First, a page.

Does alcohol addiction counseling really work? Is it a good solution for a struggling alcoholic? Is it a viable option for those who are already in recovery? What is the value and benefits of counseling, and how can it best be utilized?
In my personal recovery from alcoholism, I have two experiences with alcoholism counseling. The first experience is that I was basically “forced,” or at least “strongly encouraged” to attend counseling when I was still stuck in my drinking problem. At the time, I really had no intention of quitting drinking, but I was basically forced to attend addiction counseling anyway. I did not mind doing so and I actually enjoyed the sessions and talking with therapists. However, it is obvious to me now that addictions counseling, by itself, is never going to be enough for someone who is not really committed to quitting.
As a recovery strategy, therapy–by itself–is not a powerful enough technique. It is not earth shattering. It is not massive action. It cannot really change a person who is not fully committed to change in every area of their life.
So the bottom line is: if you are struggling with alcoholism, and you want to get sober, you need to take more action than just counseling alone. You need to go way beyond just seeing a therapist a couple times each week or each month. It is not enough.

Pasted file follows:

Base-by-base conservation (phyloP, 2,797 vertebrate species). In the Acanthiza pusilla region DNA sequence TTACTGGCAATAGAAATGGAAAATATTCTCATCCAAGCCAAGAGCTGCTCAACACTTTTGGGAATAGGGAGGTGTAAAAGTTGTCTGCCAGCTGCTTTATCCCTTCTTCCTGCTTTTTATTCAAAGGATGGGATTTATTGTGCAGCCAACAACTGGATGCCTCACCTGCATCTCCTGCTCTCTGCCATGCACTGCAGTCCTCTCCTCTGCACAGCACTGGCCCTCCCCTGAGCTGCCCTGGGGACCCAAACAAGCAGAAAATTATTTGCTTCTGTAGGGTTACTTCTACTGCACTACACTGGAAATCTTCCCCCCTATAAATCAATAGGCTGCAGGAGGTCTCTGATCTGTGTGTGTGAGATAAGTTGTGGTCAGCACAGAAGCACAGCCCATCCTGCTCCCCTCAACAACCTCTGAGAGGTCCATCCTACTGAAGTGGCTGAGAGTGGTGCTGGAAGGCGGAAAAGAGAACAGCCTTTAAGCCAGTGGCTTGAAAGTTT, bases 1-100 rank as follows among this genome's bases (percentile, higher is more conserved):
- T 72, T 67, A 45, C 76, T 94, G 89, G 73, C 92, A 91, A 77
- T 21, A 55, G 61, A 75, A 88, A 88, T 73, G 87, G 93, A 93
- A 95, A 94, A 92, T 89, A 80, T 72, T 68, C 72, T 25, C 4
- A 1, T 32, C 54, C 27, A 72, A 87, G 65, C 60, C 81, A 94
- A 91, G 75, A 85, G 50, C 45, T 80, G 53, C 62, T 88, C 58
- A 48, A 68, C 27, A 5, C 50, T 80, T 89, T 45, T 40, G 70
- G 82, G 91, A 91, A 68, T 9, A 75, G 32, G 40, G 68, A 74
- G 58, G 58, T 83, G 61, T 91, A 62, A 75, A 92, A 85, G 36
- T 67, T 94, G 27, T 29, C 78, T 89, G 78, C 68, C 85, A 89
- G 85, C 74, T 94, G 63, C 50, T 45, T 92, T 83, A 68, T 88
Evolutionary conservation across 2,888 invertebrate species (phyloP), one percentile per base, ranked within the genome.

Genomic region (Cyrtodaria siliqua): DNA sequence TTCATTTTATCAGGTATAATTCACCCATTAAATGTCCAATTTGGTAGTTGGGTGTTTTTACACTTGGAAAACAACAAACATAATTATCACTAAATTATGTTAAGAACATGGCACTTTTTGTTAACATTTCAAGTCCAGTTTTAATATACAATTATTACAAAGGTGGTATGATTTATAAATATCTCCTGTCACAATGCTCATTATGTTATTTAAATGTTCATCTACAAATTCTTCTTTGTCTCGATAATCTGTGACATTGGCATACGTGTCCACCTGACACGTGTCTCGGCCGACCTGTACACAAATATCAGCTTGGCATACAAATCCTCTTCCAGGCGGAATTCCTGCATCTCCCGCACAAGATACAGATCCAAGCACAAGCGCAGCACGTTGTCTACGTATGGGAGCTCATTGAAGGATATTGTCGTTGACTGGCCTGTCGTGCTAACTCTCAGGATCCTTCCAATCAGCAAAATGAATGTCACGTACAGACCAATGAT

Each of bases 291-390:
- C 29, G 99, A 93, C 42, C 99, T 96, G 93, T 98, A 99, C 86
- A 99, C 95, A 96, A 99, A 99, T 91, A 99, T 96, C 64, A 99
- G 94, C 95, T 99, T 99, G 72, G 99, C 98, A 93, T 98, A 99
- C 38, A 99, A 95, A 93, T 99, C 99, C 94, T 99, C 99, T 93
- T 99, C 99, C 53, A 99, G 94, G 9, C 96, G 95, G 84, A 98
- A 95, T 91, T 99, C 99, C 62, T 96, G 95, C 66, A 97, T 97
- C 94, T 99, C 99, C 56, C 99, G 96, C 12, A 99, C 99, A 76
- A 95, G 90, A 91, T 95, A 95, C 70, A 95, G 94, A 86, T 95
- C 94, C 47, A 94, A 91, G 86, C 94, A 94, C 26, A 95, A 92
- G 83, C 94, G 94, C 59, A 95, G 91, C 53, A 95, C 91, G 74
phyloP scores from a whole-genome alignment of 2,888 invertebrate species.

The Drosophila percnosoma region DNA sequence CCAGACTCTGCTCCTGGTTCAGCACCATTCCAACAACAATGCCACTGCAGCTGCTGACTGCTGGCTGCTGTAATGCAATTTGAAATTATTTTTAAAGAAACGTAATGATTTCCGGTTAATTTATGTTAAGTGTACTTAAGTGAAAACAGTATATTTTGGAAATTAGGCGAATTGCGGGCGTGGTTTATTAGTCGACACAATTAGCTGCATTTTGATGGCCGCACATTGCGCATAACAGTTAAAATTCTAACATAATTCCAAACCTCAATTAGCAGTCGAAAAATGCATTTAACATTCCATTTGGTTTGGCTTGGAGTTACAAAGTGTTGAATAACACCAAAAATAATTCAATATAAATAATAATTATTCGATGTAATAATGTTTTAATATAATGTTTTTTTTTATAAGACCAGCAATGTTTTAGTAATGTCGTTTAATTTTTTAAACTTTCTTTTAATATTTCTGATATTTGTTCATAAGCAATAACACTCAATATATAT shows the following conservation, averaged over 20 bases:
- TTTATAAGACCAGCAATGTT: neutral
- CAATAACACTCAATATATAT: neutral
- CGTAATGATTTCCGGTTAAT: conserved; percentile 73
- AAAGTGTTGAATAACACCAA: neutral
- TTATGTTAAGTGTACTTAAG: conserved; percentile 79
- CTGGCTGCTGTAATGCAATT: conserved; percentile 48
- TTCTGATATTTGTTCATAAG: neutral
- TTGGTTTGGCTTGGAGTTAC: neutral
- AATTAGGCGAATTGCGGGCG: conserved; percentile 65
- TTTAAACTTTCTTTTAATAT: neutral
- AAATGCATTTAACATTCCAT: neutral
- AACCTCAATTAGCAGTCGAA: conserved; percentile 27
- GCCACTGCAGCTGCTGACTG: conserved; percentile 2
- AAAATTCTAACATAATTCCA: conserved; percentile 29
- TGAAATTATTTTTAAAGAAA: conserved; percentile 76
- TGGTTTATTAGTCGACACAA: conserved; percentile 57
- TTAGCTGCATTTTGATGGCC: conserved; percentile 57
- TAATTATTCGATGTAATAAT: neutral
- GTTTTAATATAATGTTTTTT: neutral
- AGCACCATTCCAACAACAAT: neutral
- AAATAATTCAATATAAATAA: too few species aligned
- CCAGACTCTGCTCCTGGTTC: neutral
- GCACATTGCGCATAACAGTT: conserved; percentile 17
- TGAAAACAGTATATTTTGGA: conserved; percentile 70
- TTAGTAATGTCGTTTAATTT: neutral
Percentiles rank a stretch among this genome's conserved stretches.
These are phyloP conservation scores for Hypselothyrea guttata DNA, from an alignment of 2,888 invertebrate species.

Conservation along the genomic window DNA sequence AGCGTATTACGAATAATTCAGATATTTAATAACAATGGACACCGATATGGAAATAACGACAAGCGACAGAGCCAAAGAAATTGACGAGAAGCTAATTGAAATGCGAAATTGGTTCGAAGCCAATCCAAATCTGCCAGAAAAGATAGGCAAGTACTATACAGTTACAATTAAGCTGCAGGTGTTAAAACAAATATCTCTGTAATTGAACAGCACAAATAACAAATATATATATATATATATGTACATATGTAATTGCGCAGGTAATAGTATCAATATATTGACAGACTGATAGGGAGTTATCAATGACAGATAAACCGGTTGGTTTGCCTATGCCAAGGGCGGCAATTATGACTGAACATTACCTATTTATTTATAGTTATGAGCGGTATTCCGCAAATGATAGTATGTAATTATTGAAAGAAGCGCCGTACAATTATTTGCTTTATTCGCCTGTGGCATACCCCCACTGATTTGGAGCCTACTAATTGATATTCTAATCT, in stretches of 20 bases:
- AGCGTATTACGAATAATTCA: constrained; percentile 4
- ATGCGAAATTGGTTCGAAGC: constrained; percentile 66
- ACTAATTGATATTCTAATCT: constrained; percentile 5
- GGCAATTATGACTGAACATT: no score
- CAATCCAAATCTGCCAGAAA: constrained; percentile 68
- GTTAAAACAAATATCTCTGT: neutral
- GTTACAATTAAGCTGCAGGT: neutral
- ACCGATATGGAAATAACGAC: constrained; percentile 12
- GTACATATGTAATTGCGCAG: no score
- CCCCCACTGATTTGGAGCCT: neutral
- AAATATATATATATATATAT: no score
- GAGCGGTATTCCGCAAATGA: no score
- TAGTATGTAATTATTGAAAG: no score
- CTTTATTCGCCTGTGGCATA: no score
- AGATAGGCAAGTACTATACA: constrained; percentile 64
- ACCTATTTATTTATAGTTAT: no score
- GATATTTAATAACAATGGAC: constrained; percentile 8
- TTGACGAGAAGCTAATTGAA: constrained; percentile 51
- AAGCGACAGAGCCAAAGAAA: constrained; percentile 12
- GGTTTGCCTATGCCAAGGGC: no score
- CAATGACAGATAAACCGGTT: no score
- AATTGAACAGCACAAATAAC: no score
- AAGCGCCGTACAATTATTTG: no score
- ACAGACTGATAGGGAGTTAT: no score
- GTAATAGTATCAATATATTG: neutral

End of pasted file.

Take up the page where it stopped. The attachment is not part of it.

Can counseling still play an important part of recovery though? You bet it can.
The other part of my experience with alcohol counseling was that I finally benefited greatly from it, and used counseling and therapy on a weekly basis to greatly enhance my recovery. But the key here is that this only happened after I had taken massive action and fully committed to change my life. This level of action was that I had gone to a rehab and detoxed from alcohol, then I moved into a long term treatment center, where I proceeded to live there for the following 20 months. This is a serious commitment and what I would say constitutes “massive action.” Using alcohol addiction counseling on top of that massive action strategy is the perfect way to utilize it and grow from it. But without the additional effort to stay clean and sober, without the massive amount of effort and action backing me up, then counseling would have been just as ineffective as it was before, and therefore useless.
Make counseling or therapy part of an overall plan. Do not depend on it for sobriety. Use it to enhance sobriety.